That's all.

A more complicated one is for example one of the blocks of the MMBase cache with which you can interact. It enables you to disable, clear or show the several MMBase caches. In 'config/components/core.xml' you will find this block that enables you to configure the cache:

<block name="cache"
  <title xml:lang="en">Caches</title>
  <description xml:lang="en">This tools hows the performance of the various MMBase
  caches. You can also (temporary) turn on/off the cache here. For a persistent
  change you should change caches.xml.</description>
    <class name="org.mmbase.framework.StringRenderer">
      <param name="string"><![CDATA[<link rel="stylesheet" href="{REQUEST.getContextPath}/mmbase/components/core/cache/style.css" type="text/css" />]]></param>
  <body jsp="cache/index.jspx">
    <param name="active" type="String" />
    <param name="cache"  type="String" />
    <param name="clear"  type="String" />
    <param name="rs_active" type="String" />
    <param name="rs_show"   type="String" />
    <param name="rs_name"   type="String" />

This block contains an example of a css with some specific classes that are used in this block. The css is automatically included in the head of the html document. Besides it contains several parameters to interact with the block's jsp.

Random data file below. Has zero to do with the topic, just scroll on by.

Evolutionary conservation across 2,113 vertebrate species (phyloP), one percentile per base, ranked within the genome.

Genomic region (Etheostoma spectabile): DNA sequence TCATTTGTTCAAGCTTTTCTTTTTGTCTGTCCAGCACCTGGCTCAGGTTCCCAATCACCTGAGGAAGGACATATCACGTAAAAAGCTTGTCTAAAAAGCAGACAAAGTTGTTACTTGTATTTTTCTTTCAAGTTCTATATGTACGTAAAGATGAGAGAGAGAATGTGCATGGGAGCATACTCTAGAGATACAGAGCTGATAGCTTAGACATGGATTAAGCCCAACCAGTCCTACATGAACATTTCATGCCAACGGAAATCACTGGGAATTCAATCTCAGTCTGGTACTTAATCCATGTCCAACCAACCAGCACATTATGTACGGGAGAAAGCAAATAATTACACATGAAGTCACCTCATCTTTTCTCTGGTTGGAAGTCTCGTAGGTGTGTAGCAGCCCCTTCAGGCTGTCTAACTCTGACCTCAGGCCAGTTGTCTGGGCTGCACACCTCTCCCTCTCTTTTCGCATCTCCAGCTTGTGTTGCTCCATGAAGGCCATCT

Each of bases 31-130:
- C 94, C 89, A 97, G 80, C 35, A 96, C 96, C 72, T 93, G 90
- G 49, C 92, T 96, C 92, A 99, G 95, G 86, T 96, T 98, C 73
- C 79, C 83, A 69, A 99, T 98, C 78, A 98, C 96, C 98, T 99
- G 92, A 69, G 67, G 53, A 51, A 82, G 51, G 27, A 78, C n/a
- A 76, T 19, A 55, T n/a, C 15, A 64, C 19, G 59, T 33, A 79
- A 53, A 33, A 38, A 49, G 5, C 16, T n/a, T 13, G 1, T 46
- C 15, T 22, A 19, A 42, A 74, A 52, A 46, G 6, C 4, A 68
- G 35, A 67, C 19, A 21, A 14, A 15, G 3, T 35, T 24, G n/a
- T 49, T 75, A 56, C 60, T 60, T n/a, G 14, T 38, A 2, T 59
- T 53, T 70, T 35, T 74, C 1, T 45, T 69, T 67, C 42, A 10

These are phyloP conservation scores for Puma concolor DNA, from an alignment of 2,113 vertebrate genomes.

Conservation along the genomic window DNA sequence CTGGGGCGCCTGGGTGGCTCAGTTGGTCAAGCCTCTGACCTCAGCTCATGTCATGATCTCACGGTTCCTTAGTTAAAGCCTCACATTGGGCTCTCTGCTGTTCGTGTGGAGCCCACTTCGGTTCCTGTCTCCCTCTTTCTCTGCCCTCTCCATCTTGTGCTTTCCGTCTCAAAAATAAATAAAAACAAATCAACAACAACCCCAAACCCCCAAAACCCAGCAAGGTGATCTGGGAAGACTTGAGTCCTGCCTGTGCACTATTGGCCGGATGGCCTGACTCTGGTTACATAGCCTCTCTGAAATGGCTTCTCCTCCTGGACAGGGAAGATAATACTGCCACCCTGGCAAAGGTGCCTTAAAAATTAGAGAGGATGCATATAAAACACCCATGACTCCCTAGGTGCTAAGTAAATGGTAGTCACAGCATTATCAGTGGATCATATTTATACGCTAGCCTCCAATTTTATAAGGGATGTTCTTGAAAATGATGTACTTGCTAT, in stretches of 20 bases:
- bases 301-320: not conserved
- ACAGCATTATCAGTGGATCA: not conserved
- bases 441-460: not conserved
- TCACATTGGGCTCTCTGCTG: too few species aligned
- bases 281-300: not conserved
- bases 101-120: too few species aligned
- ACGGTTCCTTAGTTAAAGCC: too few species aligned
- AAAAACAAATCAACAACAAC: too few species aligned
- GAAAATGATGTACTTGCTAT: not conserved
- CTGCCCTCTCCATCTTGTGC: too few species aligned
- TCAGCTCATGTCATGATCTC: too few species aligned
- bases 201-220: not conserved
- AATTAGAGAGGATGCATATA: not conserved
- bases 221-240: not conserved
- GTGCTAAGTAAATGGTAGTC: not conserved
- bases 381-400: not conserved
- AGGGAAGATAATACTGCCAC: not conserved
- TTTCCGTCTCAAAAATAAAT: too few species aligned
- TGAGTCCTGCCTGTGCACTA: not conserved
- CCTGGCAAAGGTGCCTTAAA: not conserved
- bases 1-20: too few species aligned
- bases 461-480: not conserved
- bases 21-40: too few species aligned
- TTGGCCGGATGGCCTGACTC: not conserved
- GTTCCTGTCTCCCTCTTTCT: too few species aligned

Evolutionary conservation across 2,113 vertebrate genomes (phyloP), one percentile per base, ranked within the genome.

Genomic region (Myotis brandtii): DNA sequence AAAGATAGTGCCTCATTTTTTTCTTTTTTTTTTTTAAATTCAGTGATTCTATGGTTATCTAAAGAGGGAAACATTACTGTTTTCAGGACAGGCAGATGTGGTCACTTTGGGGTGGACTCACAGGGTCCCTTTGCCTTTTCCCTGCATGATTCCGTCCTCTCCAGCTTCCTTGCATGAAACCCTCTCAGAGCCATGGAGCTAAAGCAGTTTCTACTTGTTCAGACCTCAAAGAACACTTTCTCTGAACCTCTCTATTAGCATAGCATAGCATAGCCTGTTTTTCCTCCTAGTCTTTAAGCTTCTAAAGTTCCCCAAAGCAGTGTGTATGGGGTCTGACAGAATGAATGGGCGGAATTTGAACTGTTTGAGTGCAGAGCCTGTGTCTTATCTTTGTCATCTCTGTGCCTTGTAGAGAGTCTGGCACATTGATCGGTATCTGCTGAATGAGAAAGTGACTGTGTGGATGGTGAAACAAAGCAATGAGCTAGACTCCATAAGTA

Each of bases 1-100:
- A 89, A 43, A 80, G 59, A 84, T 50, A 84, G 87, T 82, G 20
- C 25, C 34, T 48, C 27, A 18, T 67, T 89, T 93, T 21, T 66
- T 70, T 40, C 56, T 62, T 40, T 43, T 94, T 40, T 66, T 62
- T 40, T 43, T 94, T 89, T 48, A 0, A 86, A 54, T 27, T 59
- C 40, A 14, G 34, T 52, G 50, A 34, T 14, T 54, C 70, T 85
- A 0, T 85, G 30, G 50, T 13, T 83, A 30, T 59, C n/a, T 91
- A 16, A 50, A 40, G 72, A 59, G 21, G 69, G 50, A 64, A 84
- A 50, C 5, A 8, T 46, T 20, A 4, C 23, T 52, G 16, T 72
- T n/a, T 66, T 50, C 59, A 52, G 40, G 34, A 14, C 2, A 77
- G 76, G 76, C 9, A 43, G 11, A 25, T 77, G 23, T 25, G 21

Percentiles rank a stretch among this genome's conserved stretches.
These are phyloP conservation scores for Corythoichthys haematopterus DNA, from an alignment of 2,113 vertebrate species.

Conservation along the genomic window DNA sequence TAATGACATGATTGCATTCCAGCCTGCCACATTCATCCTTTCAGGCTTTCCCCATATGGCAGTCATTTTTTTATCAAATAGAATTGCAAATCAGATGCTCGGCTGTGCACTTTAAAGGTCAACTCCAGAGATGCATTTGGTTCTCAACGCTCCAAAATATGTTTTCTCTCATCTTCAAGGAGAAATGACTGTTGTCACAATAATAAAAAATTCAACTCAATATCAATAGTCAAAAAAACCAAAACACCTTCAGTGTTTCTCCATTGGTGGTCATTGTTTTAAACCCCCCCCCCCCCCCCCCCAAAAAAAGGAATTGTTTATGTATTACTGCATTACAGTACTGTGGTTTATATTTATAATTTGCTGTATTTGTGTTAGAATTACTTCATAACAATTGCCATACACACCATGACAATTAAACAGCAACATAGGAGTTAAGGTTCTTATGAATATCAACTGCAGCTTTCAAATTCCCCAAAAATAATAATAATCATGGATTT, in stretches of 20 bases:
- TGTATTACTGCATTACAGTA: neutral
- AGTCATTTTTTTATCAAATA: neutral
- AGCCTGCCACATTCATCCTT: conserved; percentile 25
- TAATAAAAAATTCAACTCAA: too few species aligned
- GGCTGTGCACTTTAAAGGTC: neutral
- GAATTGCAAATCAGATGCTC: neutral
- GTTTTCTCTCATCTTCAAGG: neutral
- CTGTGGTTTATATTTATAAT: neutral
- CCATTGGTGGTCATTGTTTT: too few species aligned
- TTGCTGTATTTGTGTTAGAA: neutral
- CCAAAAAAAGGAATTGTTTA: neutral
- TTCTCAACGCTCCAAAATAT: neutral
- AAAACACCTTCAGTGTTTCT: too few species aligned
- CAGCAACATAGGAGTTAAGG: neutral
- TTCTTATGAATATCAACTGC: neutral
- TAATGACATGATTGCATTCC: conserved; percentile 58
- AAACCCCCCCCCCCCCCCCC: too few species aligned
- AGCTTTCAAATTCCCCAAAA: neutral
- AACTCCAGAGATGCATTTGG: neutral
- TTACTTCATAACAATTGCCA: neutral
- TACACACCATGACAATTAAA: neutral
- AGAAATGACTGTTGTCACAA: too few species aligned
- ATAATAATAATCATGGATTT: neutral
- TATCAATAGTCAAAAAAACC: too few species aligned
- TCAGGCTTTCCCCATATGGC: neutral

The MMBase Component Frameworks adds a new directory to MMBase's configuration. This directory is specified in the mmbaseroot.xml and by default is: '/WEB-INF/config/components'.

The core of a component is a component xml which is named after itself, f.e. 'ecards.xml'. It specifies the component's blocks and the renderers within each block. The following is a complete example of a ecards component with three blocks: 'home' (the default block), 'select' and 'done'.

<?xml version="1.0" encoding="UTF-8"?>
  <description>Ecards component</description>
  <block name="home" mimetype="text/html">
    <process jsp="ecards_init.jsp" />
    <head jsp="ecards_head.jsp" />
    <body jsp="ecards.jsp" />
  <block name="select" mimetype="text/html">
    <head jsp="ecards_head.jsp" />
    <body jsp="ecards_selectecard.jsp" />
  <block name="done" mimetype="text/html">
    <process class="org.mmbase.ecards.Send" />
    <head jsp="ecards_head.jsp" />
    <body jsp="ecards_done.jsp" />

In the above example most renderers are jsp-includes. It is also possible to use Java classes as renderer, for example <process class="org.mmbase.ecards.Send" />.